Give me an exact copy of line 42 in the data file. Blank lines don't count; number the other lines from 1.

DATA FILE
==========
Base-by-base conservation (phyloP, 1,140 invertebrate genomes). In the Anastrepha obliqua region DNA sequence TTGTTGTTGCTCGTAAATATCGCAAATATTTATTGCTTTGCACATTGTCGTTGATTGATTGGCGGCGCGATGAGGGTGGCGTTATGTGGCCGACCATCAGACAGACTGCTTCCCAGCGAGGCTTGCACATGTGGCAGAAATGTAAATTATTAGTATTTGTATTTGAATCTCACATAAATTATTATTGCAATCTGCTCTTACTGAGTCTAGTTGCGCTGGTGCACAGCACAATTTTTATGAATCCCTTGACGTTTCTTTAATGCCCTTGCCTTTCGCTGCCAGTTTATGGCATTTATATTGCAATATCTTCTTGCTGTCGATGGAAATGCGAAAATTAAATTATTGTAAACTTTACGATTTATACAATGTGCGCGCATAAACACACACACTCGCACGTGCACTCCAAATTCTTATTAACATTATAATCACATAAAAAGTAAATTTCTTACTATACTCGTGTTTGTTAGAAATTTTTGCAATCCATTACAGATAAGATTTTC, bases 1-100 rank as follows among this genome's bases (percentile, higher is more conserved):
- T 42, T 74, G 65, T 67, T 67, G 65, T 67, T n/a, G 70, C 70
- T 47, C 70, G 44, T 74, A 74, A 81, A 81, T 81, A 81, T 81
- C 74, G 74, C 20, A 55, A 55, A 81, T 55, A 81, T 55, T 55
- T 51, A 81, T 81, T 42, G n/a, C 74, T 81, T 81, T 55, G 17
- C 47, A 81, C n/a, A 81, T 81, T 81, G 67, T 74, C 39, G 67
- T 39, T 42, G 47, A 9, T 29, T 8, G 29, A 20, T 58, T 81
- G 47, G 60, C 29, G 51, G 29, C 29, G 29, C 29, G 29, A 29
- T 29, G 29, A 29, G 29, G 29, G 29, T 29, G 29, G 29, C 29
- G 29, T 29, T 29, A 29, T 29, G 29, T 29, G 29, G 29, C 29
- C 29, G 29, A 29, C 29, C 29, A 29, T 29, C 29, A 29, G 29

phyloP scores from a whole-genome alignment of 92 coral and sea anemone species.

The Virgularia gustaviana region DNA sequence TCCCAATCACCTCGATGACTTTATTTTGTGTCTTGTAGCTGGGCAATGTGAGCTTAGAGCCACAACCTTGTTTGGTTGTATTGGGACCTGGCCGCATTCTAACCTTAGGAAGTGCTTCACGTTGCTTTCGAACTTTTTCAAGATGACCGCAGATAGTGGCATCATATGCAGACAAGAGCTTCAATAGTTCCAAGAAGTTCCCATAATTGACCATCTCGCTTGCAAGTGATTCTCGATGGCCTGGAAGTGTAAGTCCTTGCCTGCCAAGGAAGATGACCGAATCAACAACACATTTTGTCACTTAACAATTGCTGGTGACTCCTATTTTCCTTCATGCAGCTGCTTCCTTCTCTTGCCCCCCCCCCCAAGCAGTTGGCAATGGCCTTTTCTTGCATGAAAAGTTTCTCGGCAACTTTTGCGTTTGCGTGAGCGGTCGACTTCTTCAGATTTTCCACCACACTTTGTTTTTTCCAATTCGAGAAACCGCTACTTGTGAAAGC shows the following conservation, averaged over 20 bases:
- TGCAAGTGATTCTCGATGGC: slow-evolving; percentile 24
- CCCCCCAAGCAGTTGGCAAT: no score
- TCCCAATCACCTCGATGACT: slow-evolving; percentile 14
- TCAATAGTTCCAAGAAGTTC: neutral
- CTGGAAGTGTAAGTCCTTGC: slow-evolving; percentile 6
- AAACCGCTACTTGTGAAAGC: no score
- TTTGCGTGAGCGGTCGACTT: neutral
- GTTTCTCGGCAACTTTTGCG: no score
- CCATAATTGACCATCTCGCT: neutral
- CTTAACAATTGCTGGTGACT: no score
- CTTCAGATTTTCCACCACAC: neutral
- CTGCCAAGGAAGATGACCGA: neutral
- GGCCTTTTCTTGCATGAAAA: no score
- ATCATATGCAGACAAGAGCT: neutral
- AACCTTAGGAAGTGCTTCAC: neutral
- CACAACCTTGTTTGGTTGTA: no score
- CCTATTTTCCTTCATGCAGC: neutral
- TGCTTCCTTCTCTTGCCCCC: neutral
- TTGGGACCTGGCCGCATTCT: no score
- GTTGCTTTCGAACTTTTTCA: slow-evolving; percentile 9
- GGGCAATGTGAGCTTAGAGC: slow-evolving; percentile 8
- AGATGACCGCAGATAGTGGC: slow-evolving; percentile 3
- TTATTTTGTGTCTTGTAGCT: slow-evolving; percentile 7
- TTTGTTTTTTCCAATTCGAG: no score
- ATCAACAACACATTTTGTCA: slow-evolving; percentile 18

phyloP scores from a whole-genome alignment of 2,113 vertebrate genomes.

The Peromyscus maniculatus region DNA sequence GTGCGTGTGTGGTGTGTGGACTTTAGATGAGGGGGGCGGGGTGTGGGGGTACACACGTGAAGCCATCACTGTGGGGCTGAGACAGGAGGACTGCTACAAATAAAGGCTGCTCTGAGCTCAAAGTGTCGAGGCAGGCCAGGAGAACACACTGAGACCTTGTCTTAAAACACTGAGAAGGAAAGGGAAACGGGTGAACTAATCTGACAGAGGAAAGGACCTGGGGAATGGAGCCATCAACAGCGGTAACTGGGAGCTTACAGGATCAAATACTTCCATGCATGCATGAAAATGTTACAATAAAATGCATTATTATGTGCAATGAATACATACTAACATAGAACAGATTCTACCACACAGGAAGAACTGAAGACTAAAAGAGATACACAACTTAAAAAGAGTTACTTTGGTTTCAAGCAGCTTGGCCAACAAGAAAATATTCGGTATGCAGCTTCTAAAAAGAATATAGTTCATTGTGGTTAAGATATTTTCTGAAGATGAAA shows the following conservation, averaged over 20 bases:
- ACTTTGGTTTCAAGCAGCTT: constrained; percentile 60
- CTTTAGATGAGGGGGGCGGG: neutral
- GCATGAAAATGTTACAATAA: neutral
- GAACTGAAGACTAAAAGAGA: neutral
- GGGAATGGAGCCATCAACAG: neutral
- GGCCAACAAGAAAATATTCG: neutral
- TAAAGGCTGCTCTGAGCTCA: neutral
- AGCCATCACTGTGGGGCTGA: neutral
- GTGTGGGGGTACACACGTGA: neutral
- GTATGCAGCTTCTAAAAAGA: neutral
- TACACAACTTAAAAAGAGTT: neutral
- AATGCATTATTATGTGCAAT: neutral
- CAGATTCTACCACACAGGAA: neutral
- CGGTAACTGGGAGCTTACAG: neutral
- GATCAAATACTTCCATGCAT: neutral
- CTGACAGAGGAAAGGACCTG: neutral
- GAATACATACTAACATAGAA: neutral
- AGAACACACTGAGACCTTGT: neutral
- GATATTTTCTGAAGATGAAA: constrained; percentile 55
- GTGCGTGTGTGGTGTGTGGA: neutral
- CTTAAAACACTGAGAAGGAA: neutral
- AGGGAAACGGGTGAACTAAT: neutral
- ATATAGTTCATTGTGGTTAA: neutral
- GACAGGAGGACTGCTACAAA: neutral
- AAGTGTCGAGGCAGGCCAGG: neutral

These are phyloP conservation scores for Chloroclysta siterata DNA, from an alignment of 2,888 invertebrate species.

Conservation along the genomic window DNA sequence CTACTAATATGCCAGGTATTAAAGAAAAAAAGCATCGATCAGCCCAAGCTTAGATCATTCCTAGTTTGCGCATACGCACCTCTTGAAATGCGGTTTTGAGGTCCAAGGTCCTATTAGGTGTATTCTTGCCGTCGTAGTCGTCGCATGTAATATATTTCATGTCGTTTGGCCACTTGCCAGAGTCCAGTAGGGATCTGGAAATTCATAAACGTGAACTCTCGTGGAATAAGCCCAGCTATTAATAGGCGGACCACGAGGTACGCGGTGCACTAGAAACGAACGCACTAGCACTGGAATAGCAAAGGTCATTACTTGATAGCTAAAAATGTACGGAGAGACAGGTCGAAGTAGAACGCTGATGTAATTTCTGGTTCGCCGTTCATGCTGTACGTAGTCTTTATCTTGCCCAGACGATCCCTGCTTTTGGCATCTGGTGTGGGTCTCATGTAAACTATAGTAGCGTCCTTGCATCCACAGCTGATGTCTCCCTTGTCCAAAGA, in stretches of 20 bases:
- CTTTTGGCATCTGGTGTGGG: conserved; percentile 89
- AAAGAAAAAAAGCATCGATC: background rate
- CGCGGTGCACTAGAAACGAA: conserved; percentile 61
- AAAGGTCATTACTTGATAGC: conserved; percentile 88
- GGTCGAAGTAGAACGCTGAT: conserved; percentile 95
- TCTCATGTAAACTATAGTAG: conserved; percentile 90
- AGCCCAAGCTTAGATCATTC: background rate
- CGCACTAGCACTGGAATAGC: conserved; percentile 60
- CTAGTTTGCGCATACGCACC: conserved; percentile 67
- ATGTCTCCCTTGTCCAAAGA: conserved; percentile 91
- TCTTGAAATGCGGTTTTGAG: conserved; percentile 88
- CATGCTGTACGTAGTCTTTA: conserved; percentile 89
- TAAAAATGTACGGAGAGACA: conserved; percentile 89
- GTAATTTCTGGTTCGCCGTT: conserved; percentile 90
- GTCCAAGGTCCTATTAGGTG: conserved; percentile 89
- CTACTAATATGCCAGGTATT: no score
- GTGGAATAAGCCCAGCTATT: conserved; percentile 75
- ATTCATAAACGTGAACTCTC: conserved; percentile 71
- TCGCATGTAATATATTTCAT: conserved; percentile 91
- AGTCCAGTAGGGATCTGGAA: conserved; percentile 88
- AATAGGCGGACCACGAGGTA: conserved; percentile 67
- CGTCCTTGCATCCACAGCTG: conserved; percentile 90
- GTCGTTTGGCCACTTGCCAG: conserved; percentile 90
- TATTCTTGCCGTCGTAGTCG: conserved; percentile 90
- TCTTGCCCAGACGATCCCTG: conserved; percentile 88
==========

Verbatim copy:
- CTTTAGATGAGGGGGGCGGG: neutral